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Gregfsc, I believe the Volt Titan was rated by Webbikeworld as the warmest with the best battery power. Also, I believe that the Volt Titan warms on both sides of the hand and not just the tops. Unfortunately I can't find a review by anyone who has actually owned the Volt Titan. Please keep us posted after you have owned a pair of battery gloves as to how they perform. I am considering this option as well. thanks!
 

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As Bill stated I also use the plug in setup. I use Gerbings, have for many years. I use the jacket liner with the new micro wire which has small zippers in each sleeve for gloves to plug in. Great service and reliable. I also have the outer wear pants and they are amazing. One cable to the battery and an easy one plug in. I also use a dual controller but use the pouch with a belt clip. In addition the cable from the battery can be used for a tender. Mike Vlahos is a superior dealer with unbeatable service. If you deal with him tell him TJ from Virginia Beach referred you.
http://www.heatedclothing4u.com

Gerbings also has a nice panel mount kit for an extra clean install so no cable is hanging out visible.

He also sells battery powered Gerbings gloves. Mike stands behind his product and I have learned with age that service means more than the bottom line.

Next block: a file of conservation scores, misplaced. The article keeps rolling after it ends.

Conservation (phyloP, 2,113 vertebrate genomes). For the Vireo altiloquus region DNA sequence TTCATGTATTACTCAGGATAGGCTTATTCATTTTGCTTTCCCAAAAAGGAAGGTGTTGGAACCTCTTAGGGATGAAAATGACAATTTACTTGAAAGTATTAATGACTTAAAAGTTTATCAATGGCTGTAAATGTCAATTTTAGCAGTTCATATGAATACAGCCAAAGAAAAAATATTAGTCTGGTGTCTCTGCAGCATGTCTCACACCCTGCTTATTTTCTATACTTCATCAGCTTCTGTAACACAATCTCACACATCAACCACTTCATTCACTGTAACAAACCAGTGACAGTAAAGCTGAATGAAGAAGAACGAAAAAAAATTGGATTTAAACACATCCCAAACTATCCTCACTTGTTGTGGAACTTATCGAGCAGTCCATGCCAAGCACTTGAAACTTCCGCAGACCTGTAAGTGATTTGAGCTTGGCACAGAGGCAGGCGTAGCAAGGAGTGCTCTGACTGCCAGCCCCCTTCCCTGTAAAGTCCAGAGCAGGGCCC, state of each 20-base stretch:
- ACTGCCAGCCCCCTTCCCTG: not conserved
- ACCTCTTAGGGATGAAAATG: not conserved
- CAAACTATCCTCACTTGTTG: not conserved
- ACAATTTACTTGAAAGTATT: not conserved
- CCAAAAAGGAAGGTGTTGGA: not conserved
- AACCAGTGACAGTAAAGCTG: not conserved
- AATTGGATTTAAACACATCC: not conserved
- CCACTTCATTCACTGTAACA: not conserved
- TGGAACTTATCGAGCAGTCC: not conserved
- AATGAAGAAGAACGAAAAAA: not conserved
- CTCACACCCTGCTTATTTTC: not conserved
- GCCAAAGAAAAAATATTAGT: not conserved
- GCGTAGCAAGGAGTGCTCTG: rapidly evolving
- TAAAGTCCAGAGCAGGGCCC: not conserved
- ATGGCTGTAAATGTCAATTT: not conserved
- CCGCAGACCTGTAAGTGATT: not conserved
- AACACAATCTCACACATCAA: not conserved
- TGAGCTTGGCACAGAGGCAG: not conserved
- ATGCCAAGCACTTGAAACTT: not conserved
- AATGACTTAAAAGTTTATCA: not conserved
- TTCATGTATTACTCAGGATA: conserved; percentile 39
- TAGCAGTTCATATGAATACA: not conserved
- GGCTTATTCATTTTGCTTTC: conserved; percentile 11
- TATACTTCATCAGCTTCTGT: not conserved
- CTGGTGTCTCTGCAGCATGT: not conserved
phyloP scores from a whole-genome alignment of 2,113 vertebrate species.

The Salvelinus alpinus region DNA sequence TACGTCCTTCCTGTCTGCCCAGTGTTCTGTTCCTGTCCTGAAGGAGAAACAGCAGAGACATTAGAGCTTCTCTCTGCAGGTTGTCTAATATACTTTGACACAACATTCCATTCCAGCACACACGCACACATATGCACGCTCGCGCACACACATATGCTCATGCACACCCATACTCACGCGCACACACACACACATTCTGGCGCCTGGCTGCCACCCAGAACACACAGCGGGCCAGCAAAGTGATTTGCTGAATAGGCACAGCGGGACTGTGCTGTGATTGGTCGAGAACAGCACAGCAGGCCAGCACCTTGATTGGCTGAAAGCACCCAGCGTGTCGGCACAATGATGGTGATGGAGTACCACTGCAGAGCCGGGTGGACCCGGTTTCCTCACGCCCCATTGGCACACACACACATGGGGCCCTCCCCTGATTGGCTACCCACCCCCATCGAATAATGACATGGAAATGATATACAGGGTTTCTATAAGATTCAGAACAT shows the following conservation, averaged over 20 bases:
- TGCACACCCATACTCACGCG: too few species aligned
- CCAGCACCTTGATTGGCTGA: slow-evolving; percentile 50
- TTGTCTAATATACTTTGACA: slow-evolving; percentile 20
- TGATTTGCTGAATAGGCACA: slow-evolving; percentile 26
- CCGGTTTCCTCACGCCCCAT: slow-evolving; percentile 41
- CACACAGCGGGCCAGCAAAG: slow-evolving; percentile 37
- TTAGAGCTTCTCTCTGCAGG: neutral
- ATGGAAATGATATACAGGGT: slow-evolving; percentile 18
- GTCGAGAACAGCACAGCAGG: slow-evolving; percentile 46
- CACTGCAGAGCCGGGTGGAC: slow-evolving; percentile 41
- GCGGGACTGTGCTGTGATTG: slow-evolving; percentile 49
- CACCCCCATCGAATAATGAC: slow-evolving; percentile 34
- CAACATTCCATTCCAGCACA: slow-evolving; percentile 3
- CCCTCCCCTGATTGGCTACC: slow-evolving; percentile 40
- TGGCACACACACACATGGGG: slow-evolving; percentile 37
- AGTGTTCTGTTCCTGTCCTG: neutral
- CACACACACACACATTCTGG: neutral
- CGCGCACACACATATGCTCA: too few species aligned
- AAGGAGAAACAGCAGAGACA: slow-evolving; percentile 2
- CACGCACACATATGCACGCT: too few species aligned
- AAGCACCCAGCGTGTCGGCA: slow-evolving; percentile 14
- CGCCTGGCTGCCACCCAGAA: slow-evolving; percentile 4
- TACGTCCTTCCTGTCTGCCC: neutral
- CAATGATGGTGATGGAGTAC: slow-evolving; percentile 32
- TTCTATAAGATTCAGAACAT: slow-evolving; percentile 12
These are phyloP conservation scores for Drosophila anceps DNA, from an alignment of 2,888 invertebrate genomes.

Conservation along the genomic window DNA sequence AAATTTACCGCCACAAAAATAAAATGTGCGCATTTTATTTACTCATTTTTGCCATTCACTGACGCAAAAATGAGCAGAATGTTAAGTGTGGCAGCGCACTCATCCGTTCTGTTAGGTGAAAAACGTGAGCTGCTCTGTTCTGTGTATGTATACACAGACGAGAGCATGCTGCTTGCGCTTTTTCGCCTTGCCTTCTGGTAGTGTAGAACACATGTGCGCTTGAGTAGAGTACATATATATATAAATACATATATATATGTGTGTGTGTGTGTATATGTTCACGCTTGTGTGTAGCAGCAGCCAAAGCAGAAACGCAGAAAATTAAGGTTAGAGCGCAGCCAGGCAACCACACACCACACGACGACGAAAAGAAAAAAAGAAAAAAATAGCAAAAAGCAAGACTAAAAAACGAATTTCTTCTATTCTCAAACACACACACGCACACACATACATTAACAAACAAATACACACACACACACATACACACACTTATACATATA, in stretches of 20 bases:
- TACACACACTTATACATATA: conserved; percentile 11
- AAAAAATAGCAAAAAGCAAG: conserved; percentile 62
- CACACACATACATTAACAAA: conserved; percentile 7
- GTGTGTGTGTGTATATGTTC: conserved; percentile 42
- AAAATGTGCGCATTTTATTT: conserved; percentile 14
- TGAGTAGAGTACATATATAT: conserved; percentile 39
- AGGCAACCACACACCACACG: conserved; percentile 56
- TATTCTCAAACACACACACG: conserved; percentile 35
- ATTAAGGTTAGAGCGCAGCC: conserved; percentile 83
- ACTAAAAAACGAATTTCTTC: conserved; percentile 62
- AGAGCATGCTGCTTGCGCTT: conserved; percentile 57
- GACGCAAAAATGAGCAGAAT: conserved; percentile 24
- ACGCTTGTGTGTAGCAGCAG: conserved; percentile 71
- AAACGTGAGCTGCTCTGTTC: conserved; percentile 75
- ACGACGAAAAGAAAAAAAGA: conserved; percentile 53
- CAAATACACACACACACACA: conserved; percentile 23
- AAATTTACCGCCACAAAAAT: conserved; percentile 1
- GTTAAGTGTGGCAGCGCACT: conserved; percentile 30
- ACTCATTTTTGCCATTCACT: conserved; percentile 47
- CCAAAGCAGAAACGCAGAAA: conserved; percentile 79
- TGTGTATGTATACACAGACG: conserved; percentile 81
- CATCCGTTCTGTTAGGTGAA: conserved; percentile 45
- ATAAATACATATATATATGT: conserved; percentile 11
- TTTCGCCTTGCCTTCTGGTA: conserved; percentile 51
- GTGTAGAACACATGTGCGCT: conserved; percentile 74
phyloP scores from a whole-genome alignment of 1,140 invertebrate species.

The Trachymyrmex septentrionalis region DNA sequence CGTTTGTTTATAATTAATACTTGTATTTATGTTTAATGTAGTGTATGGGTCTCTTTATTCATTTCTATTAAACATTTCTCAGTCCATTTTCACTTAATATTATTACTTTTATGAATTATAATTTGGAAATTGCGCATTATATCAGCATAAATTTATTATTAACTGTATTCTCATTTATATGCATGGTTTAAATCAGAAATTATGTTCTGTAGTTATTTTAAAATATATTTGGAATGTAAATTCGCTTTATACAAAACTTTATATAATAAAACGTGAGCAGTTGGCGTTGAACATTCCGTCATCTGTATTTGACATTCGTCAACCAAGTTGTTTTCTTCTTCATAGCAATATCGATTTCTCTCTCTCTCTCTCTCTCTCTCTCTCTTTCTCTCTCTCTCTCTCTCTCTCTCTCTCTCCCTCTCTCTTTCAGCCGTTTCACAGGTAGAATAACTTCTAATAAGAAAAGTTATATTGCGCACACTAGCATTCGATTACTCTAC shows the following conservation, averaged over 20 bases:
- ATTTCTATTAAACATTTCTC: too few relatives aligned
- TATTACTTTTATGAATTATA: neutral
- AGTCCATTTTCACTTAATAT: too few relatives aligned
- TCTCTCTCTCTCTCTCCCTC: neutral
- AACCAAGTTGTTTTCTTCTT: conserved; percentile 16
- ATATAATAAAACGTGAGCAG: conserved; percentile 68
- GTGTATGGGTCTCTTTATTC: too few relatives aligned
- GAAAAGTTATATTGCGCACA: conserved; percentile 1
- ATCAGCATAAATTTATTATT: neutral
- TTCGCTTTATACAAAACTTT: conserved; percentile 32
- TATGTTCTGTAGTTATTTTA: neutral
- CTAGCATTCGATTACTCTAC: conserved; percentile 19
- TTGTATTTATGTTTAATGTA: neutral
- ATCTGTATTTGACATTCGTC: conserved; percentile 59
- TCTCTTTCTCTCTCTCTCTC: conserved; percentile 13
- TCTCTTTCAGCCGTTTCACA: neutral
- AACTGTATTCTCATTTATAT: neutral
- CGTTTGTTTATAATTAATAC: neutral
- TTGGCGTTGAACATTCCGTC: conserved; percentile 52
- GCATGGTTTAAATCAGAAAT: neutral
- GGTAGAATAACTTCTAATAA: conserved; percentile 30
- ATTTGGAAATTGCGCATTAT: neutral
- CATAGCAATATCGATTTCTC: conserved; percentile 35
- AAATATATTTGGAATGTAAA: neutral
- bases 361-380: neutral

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I just went down this road myself purchasing a pair of battery powered heated glove liners (Venture). I also have a very short commute (7 miles mostly under 40 mph) but when it's cold out, it doesn't take very long for me to loose the feeling in my fingertips. Last year I purchased a set of National Cycle hand deflectors for my Magna and they certainly helped a little but my fingers were still pretty numb by the time I made it to the office when temperatures were down near or below freezing. The Ventures works very well under my Gore Tex gauntlets ... so well, in fact, that now I'm starting to notice the cold elsewhere (feet and lower legs). They do add a bit of bulk to the gloves but I've gotten pretty used to it already and don't seem to have any trouble working the controls. I just have to remember to keep them charged ... I was riding to work one morning last week and started to feel my fingers getting cold only to find that the liners had run out of charge when I pulled my gloves off when I reached my office.